Pop Culture
Jun 10, 2011, 08:01AM

This Has All Happened Before

On Limp Bizkit's comeback and the inevitable Next Big Thing.

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Raymond Cummings’ article on the cover of Gold Cobra, the new album by Limp Bizkit, got me thinking. It’s almost unbelievable today that a band as puerile, aggressive, and repellant as Limp Bizkit were ever widely popular, but it’s easy to forget that Chocolate Starfish & the Hot-Dog Flavored Water sold six million copies and was the 18th best-selling album in the U.S. in 2000. Even my Nickelodeon-charged eight-year-old self scoured for a clean copy of Significant Other so my parents wouldn’t balk at that odious “PARENTAL ADVISORY” tag, a brand as much a part of the nu-metal aesthetic as graffiti art, dirty water, and emaciated, soulless album cover avatars (i.e. Iron Maiden’s Eddy as a junkie).

The bros that made Fred Durst a millionaire are still around, but they’ve mellowed out, at least musically, moving onto Dave Matthews Band, O.A.R., Mumford & Sons, Death Cab for Cutie, etc. Limp Bizkit’s homophobic/erotic mud cannon of down-tuned guitars peaked in 2001, precisely a year before VH1’s I Love the 80’s launched the 1980s revival in earnest, and it’s been downhill ever since. Two follow-up albums flopped hard, and nu-metal’s stain had entirely evaporated by 2005. Gold Cobra, the obligatory come-back, will no doubt be little more than refried beans, at least judging by the moldy title track. Even though Durst and his soggy biscuit continue to prove their utter irrelevance, it seems to me the idea of a grunge revival is very real.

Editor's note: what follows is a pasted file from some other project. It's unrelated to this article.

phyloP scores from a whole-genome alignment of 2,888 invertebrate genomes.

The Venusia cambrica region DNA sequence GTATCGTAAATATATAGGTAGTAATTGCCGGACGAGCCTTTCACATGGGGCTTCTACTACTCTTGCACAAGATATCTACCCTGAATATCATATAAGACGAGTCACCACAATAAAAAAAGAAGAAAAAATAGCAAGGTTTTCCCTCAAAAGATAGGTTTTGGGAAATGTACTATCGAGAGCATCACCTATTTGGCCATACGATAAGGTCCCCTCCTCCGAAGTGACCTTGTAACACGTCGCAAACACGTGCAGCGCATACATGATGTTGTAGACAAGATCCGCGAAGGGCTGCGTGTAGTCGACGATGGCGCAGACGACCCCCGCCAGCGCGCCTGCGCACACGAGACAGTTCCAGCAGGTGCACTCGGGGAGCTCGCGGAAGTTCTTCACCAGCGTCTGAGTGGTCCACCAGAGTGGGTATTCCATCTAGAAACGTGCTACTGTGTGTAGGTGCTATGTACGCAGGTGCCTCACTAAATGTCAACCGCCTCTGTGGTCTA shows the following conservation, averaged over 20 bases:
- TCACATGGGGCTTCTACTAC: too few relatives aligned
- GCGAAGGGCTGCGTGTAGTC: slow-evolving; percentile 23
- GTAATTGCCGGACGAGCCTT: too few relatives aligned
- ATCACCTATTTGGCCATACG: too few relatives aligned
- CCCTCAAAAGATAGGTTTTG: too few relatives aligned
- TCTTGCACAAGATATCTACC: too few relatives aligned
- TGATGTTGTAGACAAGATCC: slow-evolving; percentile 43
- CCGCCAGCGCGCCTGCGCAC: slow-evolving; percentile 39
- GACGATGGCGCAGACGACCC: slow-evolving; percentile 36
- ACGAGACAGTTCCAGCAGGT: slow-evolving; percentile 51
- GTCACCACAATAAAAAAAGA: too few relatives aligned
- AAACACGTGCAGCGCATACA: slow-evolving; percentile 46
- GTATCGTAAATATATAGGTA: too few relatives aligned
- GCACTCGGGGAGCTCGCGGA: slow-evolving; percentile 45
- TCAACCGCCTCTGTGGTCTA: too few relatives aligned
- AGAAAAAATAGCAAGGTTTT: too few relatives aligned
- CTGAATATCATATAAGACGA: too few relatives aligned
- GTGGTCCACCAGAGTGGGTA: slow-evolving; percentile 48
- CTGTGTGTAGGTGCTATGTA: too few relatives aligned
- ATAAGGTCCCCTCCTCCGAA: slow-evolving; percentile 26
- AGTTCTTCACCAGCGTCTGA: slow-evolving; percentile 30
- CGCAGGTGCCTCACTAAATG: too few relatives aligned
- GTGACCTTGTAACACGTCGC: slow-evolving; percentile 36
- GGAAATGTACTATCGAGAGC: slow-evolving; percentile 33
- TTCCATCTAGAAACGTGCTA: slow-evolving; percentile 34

We find ourselves just past the peak of clean, shiny, thumping pop music, that squashed, synth-sticky sound worn like torn pink spandex by Rhianna, Gaga and Ke$ha. Gaga’s Born This Way broke digital download records in its first week, but its sales plummeted 84 percent in its second week. She still has her precious Monsters, but they’d eat the Lady’s puke off a plate—she’s over-exposed, and the culture is beginning to turn its gaze and leave everything Gaga promoted and represented—sexualized Madonna-esque pop reformatted for 21st-century SUV stereos—in the dust. When Gaga falls, all she brought with her will follow suit. It’s just a matter of time.

A generation of musicians sick of repetitive techno-pop in 4/4 is coming of age now and will determine the future musical makeup of our culture. What exactly will take its place is unclear, but I’d wager it’ll be distorted, loud, and shambling, a mirror of the bass thump din of today. I wouldn’t rule out Animal Collective’s influence ballooning even further, and perhaps we’ll find ourselves in a jam band hell fueled by summer festival acolytes too fried to remember how to pronounce Trey Anastasio’s name. But whatever it is, it’ll be a change wrought by one or two bands by accident, and it’ll get out of hand even quicker than last time, and we’ll be waiting for the whole thing to happen again.


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